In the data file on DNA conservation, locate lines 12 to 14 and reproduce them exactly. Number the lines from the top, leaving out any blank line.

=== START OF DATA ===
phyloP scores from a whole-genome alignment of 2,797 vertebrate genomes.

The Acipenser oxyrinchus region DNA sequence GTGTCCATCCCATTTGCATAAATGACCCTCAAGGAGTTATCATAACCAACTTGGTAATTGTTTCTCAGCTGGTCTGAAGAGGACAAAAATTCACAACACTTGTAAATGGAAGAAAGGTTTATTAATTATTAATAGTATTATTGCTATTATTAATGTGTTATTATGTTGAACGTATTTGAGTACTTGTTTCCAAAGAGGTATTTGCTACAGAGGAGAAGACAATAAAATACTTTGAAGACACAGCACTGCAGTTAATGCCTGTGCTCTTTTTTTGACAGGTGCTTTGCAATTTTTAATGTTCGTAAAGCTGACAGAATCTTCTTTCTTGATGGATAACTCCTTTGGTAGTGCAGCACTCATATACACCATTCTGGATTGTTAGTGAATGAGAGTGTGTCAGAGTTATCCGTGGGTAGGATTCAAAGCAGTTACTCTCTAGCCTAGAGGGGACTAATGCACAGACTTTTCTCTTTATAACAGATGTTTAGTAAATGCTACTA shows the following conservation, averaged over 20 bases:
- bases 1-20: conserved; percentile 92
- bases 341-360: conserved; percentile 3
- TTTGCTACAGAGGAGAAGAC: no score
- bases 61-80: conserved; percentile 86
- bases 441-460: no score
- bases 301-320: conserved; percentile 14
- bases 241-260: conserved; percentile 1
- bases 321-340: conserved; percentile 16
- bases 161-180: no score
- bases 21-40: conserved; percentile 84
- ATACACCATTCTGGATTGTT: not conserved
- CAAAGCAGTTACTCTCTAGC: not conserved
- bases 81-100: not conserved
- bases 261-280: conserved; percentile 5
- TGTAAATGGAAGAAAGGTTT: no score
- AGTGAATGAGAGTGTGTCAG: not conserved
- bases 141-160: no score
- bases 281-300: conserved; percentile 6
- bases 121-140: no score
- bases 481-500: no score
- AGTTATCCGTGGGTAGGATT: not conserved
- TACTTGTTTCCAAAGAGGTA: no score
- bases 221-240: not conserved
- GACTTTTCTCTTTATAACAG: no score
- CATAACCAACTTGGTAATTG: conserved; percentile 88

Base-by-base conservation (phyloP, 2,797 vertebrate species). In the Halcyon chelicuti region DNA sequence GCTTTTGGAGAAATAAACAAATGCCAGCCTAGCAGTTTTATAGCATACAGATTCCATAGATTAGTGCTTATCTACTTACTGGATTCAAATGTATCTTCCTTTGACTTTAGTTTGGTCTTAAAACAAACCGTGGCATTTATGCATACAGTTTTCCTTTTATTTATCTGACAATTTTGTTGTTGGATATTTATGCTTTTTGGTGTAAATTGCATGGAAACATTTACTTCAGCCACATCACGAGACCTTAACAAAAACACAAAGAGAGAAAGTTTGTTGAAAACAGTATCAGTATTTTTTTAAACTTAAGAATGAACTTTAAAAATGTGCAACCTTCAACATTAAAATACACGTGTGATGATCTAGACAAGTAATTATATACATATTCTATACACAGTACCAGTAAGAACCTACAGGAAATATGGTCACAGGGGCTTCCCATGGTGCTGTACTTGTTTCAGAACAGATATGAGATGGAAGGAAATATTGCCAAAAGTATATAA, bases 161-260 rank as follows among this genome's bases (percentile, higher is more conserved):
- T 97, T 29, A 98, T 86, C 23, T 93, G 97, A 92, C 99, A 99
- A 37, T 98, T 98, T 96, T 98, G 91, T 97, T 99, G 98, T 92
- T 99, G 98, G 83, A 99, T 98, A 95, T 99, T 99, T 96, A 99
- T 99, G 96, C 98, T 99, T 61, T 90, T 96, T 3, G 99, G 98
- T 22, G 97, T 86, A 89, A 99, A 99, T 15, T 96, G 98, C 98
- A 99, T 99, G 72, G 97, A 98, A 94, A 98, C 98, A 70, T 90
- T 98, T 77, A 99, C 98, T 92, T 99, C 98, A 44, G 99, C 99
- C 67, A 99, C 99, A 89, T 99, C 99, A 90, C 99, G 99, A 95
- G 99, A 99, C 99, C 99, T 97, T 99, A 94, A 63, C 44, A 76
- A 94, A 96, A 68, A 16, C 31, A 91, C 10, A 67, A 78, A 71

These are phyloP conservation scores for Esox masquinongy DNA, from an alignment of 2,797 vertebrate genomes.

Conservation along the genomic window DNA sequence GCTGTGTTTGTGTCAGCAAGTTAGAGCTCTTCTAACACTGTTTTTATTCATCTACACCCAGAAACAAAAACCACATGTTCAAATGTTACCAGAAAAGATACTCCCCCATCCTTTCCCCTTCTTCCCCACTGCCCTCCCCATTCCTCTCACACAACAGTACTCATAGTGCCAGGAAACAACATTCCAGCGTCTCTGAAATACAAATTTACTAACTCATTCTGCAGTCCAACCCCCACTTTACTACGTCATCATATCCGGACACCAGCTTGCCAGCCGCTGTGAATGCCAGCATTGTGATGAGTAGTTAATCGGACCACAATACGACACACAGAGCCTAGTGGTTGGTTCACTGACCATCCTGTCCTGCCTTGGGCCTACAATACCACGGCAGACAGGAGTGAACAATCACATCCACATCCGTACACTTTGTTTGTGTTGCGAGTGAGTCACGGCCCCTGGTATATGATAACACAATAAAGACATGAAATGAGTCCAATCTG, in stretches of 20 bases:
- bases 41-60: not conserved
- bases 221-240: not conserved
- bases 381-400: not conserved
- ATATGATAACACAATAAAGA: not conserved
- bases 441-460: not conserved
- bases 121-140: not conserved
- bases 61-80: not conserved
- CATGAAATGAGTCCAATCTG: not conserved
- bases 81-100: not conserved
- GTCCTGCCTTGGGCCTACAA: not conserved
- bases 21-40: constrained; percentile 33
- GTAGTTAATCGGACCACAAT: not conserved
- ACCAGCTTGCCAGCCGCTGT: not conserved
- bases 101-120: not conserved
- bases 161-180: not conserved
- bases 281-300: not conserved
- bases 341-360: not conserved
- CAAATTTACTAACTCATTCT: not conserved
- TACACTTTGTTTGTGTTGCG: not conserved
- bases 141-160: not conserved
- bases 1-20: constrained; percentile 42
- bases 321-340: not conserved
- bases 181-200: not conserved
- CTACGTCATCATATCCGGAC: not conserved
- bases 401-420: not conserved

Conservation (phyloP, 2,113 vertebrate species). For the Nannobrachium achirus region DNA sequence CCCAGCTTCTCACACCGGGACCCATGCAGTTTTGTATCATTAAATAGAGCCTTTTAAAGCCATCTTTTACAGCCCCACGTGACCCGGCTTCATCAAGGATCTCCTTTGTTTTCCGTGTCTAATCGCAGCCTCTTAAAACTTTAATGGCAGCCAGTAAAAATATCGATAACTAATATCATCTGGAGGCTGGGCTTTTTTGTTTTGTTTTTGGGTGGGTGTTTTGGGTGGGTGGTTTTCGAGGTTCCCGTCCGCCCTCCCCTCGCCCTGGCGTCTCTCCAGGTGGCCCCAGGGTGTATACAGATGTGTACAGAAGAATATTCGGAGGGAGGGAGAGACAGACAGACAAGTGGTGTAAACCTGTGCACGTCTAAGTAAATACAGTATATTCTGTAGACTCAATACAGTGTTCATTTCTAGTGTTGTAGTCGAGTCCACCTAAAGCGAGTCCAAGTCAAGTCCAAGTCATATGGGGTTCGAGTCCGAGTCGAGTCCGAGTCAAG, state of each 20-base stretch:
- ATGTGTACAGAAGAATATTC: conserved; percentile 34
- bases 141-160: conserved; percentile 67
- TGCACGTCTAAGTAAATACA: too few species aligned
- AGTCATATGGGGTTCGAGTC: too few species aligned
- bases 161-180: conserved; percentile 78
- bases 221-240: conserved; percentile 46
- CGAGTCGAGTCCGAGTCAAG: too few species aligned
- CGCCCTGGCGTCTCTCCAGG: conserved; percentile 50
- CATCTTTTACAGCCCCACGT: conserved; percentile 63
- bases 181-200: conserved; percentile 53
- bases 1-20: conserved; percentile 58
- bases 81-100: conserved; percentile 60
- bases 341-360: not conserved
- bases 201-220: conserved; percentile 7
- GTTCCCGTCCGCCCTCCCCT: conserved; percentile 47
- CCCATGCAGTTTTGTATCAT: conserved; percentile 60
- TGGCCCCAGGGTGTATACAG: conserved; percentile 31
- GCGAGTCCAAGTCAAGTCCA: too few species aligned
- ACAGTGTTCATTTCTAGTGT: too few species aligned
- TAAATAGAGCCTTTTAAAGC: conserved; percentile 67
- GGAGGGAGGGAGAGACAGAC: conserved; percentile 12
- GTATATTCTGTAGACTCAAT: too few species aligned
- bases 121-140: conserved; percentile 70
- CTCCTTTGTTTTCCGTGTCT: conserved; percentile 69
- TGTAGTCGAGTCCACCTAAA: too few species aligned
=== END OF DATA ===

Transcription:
- bases 21-40: conserved; percentile 84
- ATACACCATTCTGGATTGTT: not conserved
- CAAAGCAGTTACTCTCTAGC: not conserved